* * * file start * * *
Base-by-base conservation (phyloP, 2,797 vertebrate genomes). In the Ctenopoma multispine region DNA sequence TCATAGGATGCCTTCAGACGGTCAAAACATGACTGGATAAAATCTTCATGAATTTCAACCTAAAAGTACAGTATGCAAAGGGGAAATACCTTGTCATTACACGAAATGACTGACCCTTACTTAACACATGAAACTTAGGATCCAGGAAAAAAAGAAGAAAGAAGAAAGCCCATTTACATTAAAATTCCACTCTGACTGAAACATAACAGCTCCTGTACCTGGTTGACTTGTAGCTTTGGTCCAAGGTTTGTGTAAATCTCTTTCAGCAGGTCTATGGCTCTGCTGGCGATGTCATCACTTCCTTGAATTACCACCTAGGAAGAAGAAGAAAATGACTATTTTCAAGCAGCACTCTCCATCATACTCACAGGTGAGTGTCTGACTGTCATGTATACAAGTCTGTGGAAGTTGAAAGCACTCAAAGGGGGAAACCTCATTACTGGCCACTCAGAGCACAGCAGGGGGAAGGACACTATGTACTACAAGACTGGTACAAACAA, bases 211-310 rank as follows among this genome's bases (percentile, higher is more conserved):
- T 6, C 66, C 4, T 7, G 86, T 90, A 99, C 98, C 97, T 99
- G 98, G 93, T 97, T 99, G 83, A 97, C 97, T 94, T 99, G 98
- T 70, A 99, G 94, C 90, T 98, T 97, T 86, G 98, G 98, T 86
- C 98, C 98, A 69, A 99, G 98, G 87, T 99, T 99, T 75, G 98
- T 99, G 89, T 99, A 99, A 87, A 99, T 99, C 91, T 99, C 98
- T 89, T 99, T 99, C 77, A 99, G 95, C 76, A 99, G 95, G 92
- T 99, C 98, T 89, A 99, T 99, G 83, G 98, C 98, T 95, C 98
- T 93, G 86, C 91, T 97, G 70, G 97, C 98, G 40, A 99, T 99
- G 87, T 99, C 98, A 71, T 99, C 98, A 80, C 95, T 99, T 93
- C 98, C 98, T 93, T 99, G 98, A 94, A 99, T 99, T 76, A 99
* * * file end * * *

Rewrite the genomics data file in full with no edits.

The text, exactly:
Base-by-base conservation (phyloP, 2,797 vertebrate genomes). In the Ctenopoma multispine region DNA sequence TCATAGGATGCCTTCAGACGGTCAAAACATGACTGGATAAAATCTTCATGAATTTCAACCTAAAAGTACAGTATGCAAAGGGGAAATACCTTGTCATTACACGAAATGACTGACCCTTACTTAACACATGAAACTTAGGATCCAGGAAAAAAAGAAGAAAGAAGAAAGCCCATTTACATTAAAATTCCACTCTGACTGAAACATAACAGCTCCTGTACCTGGTTGACTTGTAGCTTTGGTCCAAGGTTTGTGTAAATCTCTTTCAGCAGGTCTATGGCTCTGCTGGCGATGTCATCACTTCCTTGAATTACCACCTAGGAAGAAGAAGAAAATGACTATTTTCAAGCAGCACTCTCCATCATACTCACAGGTGAGTGTCTGACTGTCATGTATACAAGTCTGTGGAAGTTGAAAGCACTCAAAGGGGGAAACCTCATTACTGGCCACTCAGAGCACAGCAGGGGGAAGGACACTATGTACTACAAGACTGGTACAAACAA, bases 211-310 rank as follows among this genome's bases (percentile, higher is more conserved):
- T 6, C 66, C 4, T 7, G 86, T 90, A 99, C 98, C 97, T 99
- G 98, G 93, T 97, T 99, G 83, A 97, C 97, T 94, T 99, G 98
- T 70, A 99, G 94, C 90, T 98, T 97, T 86, G 98, G 98, T 86
- C 98, C 98, A 69, A 99, G 98, G 87, T 99, T 99, T 75, G 98
- T 99, G 89, T 99, A 99, A 87, A 99, T 99, C 91, T 99, C 98
- T 89, T 99, T 99, C 77, A 99, G 95, C 76, A 99, G 95, G 92
- T 99, C 98, T 89, A 99, T 99, G 83, G 98, C 98, T 95, C 98
- T 93, G 86, C 91, T 97, G 70, G 97, C 98, G 40, A 99, T 99
- G 87, T 99, C 98, A 71, T 99, C 98, A 80, C 95, T 99, T 93
- C 98, C 98, T 93, T 99, G 98, A 94, A 99, T 99, T 76, A 99